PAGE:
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Email Marketing Quality Control Lessons from Publishing and Software Engineering

  |  November 20, 2013   |  Comments

For many email marketers, quality control amounts to little more than ticking boxes on a pre-deployment QA checklist. Learn about the quality control triangle. made of three competing factors.

black-friday-checklistFor many organizations, email is a key revenue channel. Failure in execution can mean enormous consequences, so getting it right is critical.

Sadly, for many, quality control amounts to little more than ticking boxes on a pre-deployment QA checklist; one that often has been developed in an ad hoc manner as mistakes are uncovered during deployment.

I've been focused on quality control for many years and from our research, more than 10 percent of major brand marketing emails have faulty links and even more have image problems. The problems don't stop there, either. Spelling mistakes, rendering issues, authentication failures and a myriad of other problems abound. The results include brand damage, angry customers, frustrated management and loss of revenue.

Prior to Innovyx, I worked in two areas that I think are relevant to email from a quality perspective.

The first is publishing. Magazines and even simple direct mail pieces go through multiple rounds of review and approval. The timeframes and costs involved make it imperative that every piece that goes out is right, from copy and layout to registration and color balance. In email production, however, there is no such imperative. Timescales are so short and the perceived cost is so low that quality control takes a backseat to "getting the job done."

The second is software engineering. When a software program doesn't work properly the consequences can be significant. Software is also complex and having an effective testing methodology and code coverage analysis are essential to a successful outcome. Though complex and often containing programming, email isn't software and it's not usually managed by people with a formal background in testing or quality management.

What I think we can learn from these two disciplines is that success depends on both focus and having an effective strategy. If we are to create an effective testing and quality control strategy, we must start by understanding the moving parts of quality control.

Quality control is a compromise -- a balance of risk and reward.

I've often heard clients claim that they have zero tolerance for errors. However, testing every campaign so thoroughly that there is no possibility of a mistake slipping through is so expensive that it's simply not worthwhile. Inherently, it's necessary to understand how much risk is right for a given situation.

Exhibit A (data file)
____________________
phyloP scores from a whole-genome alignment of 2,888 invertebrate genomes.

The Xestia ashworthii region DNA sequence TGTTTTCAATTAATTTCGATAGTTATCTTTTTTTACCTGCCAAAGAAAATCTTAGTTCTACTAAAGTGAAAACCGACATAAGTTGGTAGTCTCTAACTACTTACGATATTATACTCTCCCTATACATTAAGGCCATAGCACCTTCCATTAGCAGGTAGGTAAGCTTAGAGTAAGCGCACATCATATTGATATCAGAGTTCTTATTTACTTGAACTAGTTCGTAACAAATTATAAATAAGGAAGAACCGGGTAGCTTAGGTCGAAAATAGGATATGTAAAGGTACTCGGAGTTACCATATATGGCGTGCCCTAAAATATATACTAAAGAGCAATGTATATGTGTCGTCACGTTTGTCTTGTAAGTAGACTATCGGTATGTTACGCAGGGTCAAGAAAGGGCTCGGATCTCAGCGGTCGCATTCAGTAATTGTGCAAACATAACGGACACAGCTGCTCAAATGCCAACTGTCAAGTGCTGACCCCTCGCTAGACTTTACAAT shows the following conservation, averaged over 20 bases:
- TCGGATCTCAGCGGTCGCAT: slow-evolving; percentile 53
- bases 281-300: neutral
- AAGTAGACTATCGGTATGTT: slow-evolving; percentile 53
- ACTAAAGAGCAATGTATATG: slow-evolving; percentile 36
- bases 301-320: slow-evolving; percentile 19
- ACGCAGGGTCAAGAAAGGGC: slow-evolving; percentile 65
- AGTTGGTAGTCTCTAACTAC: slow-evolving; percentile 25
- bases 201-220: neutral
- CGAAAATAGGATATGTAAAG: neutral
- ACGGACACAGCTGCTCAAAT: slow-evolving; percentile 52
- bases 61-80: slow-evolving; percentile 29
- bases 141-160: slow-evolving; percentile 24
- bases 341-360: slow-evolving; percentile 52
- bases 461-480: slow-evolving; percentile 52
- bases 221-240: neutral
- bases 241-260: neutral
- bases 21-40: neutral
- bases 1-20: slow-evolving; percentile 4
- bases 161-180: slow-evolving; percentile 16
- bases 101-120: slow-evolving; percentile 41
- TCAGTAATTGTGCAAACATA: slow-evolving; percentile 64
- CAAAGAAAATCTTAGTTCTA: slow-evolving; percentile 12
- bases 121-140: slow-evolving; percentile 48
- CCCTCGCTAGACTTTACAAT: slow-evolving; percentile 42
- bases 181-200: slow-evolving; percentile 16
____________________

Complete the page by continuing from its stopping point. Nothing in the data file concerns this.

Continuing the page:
What drives this is the quality control triangle made up of three competing factors: cost, coverage and consistency.

Cost -- how much you spend performing quality control. This may be temporal as well as financial.

Coverage -- how many things you're checking. What to check is a study in and of itself.

Consistency -- how consistently and reliably things are being checked. There's often a disconnect between theory and reality on this.

Changing one element will have a knock-on effect on the others. For example, increasing coverage will either also increase cost or reduce consistency. Reduction in cost (excluding efficiency gains) will only be achieved by compromising on coverage or consistency.

All this is quite abstract, but it has very real and practical implications for marketers trying to improve the quality of their work and reduce the time they spend sending apologies and corrections.

The first is that it's not practical to check everything every time and the "kitchen sink" approach to quality control procedures doesn't lead to the fewest errors. To put it another way, the best pre-deployment checklist may not be the longest and the best response to an error may not be to add another check to the checklist. In fact, there are times when the error rate may be reduced by shrinking the checklist!

A second implication is that reducing quality control cost (or time) without identifying specific efficiency improvements will inevitably result in reduction in either coverage or consistency with a commensurate increase in error rate.

So far, we've only scraped the surface of what it takes to have an effective and consistent quality control process. There are two key components to a successful quality control strategy that I will look at in future articles.

The first is, what should you be testing? In the balancing act of risk and reward, where do you get the most bang for your buck and how do you know? The second is, what tools should you be using? Efficiency gains are the only way to change the cost/coverage/consistency dynamic and tools are key to realizing efficiency gains.

Right now though, considering cost, coverage and consistency, how does your quality control process stack up? Is it best in class or is there room for improvement?

Until next time,

Derek

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ABOUT THE AUTHOR

Derek Harding

Derek Harding is the CEO and founder of Innovyx Inc., a member of the Omnicom Group and the first e-mail service provider to be wholly owned by a full-service marketing agency. A British expatriate living in Seattle, WA, Derek is a technologist by background who has been working in online marketing on both sides of the Atlantic for the last 10 years.

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